“The Finns have their saunas, the British have their pubs, the French have their cafes. We Icelanders have our swimming pools,” reads the description of ‘Sundlaugasögur’ (‘Swimming Pool Stories’). Above is a blue poster, an aerial shot of a person taking a dip. Everybody knows Icelanders love their swimming pools. But is there more to this story?
The big pool adventure
Swimming pools have a defining social significance for Icelanders. In an attempt to research the topic deeper, director Jón Karl Helgason took an adventure around the country, visiting swimming pools from Reykjavik to Patreksfjörður. “I think I went four or five times around the country,” Jón says. The work on the documentary began in the winter of 2013-2014.
“First, I would go to the swimming pool as a normal guest,” he says. “It’s so easy to get acquainted with new people in the swimming pool. You just tell them stories, and they tell you a story.” Once the initial trust was built, Jón started to bring a small camera to the pool. Oftentimes, he would have to come back a few times to get the shot he needed. Finding the people and stories for the film was the most challenging part, he shares.
Meeting place for old and young
“When I was six years old, I went to the swimming pool every day. It was like my playground,” says Jón. He recalls his go-to swimming pool, Vesturbæjarlaug, having just one hot pot. Over time, more hot pots were added, and more activities started to be introduced at the facilities. “People found out that they could do a rehearsal in a swimming pool, they could do gymnastics, yoga, etc.,” says Jón. “Since I started the film, there have been more and more possibilities. That has been the change since I was young.”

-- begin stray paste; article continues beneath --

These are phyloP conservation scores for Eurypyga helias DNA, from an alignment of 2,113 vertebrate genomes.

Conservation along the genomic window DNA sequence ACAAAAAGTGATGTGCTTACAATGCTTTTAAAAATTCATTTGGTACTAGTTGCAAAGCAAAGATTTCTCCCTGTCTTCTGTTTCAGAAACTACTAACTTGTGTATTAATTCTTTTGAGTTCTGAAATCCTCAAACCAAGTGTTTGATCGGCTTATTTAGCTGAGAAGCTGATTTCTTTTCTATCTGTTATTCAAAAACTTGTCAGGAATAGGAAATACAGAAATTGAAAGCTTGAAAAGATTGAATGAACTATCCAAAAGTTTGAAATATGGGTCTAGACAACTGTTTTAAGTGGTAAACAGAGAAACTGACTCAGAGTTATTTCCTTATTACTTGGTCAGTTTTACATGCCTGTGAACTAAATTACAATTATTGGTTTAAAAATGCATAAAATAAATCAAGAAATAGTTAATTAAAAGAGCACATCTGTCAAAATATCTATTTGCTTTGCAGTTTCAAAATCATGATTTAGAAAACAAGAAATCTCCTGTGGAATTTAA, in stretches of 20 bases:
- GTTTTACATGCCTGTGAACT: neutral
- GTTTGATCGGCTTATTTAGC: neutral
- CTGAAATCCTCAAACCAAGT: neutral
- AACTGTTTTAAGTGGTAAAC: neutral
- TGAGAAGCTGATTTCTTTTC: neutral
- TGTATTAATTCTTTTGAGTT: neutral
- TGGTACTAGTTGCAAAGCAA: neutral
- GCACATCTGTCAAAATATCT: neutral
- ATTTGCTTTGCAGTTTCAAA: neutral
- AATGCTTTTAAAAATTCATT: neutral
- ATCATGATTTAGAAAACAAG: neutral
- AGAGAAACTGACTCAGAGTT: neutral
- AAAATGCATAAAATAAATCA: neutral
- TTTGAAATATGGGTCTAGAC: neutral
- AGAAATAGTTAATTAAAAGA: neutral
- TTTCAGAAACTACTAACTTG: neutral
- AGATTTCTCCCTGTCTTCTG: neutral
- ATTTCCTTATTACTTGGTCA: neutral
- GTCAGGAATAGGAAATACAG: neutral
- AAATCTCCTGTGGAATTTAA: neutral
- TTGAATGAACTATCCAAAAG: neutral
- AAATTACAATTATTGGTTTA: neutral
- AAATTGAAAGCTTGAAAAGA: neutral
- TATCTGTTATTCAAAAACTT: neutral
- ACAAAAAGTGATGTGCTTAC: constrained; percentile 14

Regardless of age, gender, or where they live, Icelanders in the movie are drawn to their swimming pool of choice. They could be commuting from afar for their kid to go to swimming classes for infants or going to a nearby pool just to catch up with old friends. For some, it is just an old but healthy habit, for others, one of the only available means of socialisation.
The people and their stories, especially the bonds they’ve made at the swimming pools, inspired the movie. “In Þingeyri, there was a group of about 20-30 people that meet every day—they swim, they read stories, they look after each other,” shares Jón. “If somebody is not at the swimming pool, they immediately phone them and ask if they are ok.”
A man of many hats
After having been to almost every pool in the county, I wonder whether Jón has a favourite one. “Krossnes is beautiful. When you’re in there, you can see the horizon, the ocean and feel like you’re alone in the world,” he answers.
Surprisingly, while the documentary does feature stunning music by Ragnar Zolberg and beautiful aerial shots by Egill Aðalsteinsson and additional drone operators, Jón made most of the movie himself. “I have been in this business since 1980 as a makeup artist, stuntman, camera assistant, cameraman, editor, director and producer. I’m still going strong,” Jón laughs. “By filming, I found out that it’s best to do it alone because these are such personal stories that people are telling.”
“You can’t visit all the swimming pools as an Icelandic person. But a lot of people go to swimming pools,” shares Jón. “I thought maybe they would like to see what’s happening in other pools around the country.” ‘Sundlaugasögur’ is currently screening in Icelandic cinemas, allowing viewers to dip into life beyond their regular pool. For Jón, work continues—there are too many stories yet untold. “I am doing five other documentaries,” he says.
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